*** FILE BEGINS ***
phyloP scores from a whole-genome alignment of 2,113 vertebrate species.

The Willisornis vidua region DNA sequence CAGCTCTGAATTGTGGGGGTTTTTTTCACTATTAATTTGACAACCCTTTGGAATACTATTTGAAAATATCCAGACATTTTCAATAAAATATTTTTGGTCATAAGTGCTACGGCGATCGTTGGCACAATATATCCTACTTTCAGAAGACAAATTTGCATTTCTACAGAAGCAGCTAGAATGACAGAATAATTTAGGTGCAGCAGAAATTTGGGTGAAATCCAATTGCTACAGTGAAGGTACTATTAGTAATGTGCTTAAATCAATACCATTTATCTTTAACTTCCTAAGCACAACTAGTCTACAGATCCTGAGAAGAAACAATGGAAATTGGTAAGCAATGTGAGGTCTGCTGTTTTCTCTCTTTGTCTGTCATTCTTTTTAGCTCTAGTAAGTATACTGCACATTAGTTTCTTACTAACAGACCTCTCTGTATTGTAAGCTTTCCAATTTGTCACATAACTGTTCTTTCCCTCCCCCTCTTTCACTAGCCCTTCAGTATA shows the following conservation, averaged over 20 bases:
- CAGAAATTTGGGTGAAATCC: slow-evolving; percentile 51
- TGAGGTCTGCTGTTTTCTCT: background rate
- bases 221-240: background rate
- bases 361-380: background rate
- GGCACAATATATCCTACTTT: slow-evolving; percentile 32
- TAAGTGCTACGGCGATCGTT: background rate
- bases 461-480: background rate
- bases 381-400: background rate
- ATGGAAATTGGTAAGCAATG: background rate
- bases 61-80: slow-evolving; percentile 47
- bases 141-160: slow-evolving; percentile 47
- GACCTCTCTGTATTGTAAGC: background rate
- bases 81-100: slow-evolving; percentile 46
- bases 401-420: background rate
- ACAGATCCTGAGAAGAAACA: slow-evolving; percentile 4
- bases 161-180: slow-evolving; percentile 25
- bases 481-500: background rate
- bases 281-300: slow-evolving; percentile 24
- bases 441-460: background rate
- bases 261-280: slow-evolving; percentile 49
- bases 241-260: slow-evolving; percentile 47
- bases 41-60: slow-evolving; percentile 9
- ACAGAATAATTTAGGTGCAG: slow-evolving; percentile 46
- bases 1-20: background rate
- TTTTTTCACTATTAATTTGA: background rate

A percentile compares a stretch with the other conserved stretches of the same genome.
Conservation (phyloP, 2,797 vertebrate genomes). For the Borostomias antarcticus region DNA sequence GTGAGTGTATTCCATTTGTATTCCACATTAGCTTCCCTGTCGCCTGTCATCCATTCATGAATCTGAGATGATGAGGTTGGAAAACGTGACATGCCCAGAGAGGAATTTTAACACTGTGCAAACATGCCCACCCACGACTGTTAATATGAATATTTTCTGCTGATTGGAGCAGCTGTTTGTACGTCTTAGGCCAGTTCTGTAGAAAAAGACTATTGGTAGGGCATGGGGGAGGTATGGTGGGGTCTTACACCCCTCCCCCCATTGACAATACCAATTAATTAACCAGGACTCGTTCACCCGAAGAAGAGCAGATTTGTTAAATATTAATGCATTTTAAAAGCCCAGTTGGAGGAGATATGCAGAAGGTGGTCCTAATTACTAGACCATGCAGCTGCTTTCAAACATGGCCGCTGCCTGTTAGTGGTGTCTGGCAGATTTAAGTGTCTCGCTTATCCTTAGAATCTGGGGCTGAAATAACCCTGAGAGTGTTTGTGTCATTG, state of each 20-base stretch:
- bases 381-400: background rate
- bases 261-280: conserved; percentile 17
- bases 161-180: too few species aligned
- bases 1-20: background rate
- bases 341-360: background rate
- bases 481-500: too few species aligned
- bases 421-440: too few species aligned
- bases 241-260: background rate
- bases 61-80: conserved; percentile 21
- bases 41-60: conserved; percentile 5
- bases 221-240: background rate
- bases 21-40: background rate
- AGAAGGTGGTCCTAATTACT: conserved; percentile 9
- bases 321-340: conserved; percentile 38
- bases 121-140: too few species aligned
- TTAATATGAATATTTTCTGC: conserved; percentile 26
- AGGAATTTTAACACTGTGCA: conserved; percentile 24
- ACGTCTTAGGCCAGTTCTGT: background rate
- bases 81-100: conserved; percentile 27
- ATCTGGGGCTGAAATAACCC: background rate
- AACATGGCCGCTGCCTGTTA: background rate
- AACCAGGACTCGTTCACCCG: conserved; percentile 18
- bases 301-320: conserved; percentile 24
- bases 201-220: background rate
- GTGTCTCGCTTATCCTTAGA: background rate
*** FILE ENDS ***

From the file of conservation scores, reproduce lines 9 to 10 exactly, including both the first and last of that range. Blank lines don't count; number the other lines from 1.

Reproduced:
- bases 461-480: background rate
- bases 381-400: background rate